Two Tales of a City: How Detroit Transcended Ideology to Reform Pensions

By Ed Ring
Published July 23, 2014

Traveling through suburban Detroit, a sprawling city of 143 square miles whose population has dropped from nearly two million to less than 700,000, you can often imagine you are in rural Tennessee. Rutted, narrow roads bend past groves of cottonwood, oak, and silver maple. Deer and rabbits forage in tall grass. Until you pass a burned-out ruin of a home, not yet removed and now obscured by greenery, it is difficult to imagine these neighborhoods once were filled with homes set 35 feet apart and carpeting the land for mile after mile.

City retirees have voted overwhelmingly to accept pension cuts as part of a bankruptcy deal.

For many, Detroit’s demise is attributable to the unchecked power of labor unions. Private sector unions were inflexible in the face of foreign competition, driving Detroit’s auto industry into irreversible decline. Public sector unions gobbled up every dime of taxpayer revenue they could bully and intimidate politicians into granting, further straining the finances of an already imploding city. Financially unsustainable pension benefits ultimately drove the city into bankruptcy.

A different tale emerges from the left side of the ideological spectrum. Taken from a guest column written for, here’s a quote from Jordan Marks, executive director of the National Public Pension Coalition, a group largely funded by public-sector unions:

“While public coffers were running dry, Wall Street banks were out to make millions. Mayor Kwame Kilpatrick, who now sits in jail, worked with Wall Street banks that designed an illegal borrowing scheme that evaded state debt limits and piled on unwise interest rate swaps. When interest rates plummeted, Wall Street demanded more than $300 million from Detroit to terminate these swap deals—making a bad situation even worse. These same Wall Street firms stand to make millions if other cities move to privatize their pension plans.”

Some Truth in Both

These two tales of Detroit’s struggles both have elements of truth. Yes, the city’s unions were unwilling to adjust their pensions and benefits until it was too late, but even if they had, the city’s finances would have failed anyway because Detroit lost nearly two-thirds of its tax base.

And although the automotive industry’s unions were unwilling to adjust their pensions and benefits until it was too late, that industry would have shrunk anyway, because very capable foreign competitors gained strength starting back in the 1960s. It is unrealistic to expect, under any circumstances, that Detroit’s auto industry could have maintained the overwhelming global market share it had up to and through the 1950s. Without economic diversification, Detroit was destined to fall hard.

The tale that comes from the left, however, strains credulity even further. First of all, public sector unions don’t represent the “left.” They represent the state. When Jordan Marks writes about banks colluding with corrupt politicians, he is referring to politicians elected and controlled by public sector unions.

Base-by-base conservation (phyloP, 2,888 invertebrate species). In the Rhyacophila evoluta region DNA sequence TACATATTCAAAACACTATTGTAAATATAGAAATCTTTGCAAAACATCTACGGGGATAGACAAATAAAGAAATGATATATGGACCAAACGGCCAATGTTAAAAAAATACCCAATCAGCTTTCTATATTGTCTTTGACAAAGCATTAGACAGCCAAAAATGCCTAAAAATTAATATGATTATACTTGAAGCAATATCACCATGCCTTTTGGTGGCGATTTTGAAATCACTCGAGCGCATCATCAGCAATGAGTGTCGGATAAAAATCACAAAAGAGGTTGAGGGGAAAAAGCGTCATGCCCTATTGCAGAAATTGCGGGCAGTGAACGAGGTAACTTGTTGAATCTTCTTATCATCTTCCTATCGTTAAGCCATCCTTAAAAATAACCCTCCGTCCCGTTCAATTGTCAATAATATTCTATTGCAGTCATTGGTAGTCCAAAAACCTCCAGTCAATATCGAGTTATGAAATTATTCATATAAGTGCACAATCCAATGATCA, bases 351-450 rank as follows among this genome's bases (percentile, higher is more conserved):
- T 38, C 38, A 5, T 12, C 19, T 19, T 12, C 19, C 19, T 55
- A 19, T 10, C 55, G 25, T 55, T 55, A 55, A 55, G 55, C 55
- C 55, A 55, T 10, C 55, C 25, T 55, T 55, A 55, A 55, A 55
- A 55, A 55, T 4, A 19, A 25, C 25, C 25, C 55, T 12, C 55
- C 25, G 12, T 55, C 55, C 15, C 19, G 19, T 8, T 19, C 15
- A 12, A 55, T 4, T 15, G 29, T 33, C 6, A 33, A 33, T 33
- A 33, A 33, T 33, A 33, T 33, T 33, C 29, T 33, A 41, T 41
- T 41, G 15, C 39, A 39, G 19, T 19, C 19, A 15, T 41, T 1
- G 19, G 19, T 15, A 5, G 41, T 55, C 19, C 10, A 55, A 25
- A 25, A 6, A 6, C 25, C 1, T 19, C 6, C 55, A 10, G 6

Wall Street, Governments Willing Partners

His assertion that “Wall Street banks” exploited Detroit does not reflect reality. Bankers issue bonds—debt—to cities that willingly borrow the funds because their union agenda forces them to spend more than they collect in taxes and fees. Government pension fund managers pour billions of dollars into Wall Street investment firms every year. Bankers and city governments—controlled by government unions—work together to exploit taxpayers and private businesses.

They use the state power of imprisonment to enforce punitive levels of taxation, to pay down debt and unfunded liabilities incurred so they could live beyond their means. Wall Street bankers and municipal government unions work together to build a financial house of cards, and when it collapses they deserve equal blame.

Detroit’s solution for its pension crisis will not please the ideologues. For the libertarian right, the failure to throw everyone into 401K plans must rankle. For the left, the new plan’s built-in “triggers” that adjust benefits when necessary to compensate for possible future shortfalls in investment returns violates their goal of an immutable defined benefit. But it works. And the libertarians’ enthusiasm for individual 401Ks contradicts their entirely valid criticism of overly optimistic investment return projections on the part of pension funds (Detroit’s was 7.9 percent a year).

Ideologically Impure but Workable

When the market tanks, as it periodically does, only a pooled plan with multigenerational, active payees, plus retired participants with adjustable benefits, can maintain solvency through a balance of contributions from active workers and returns from invested assets. A pooled 401K plan is nothing more than an ideologically impure version of individual 401K plans. An adjustable defined benefit plan is nothing more than an ideologically impure version of a fixed defined benefit plan. They can be functionally identical, two tales of the same thing, and they are both practical compromises.

Detroit’s failures, and the city’s response, are easy to describe using hyperbole and polemics. But ultimately there is one destiny, one tale in reality, that will define Detroit’s future.

Cutting through the rhetoric, cities around the nation may look to Detroit for answers, especially regarding the city’s new pension plan, because Detroit has passed through a clarifying crucible of pain and self-evaluation that cities with better weather and more diversified economies have deferred. One big market correction will erase those advantages. The tale of Detroit makes for compelling analysis, from New York to LA.

Ed Ring ([email protected]) is the executive director of the California Policy Center. Used with permission of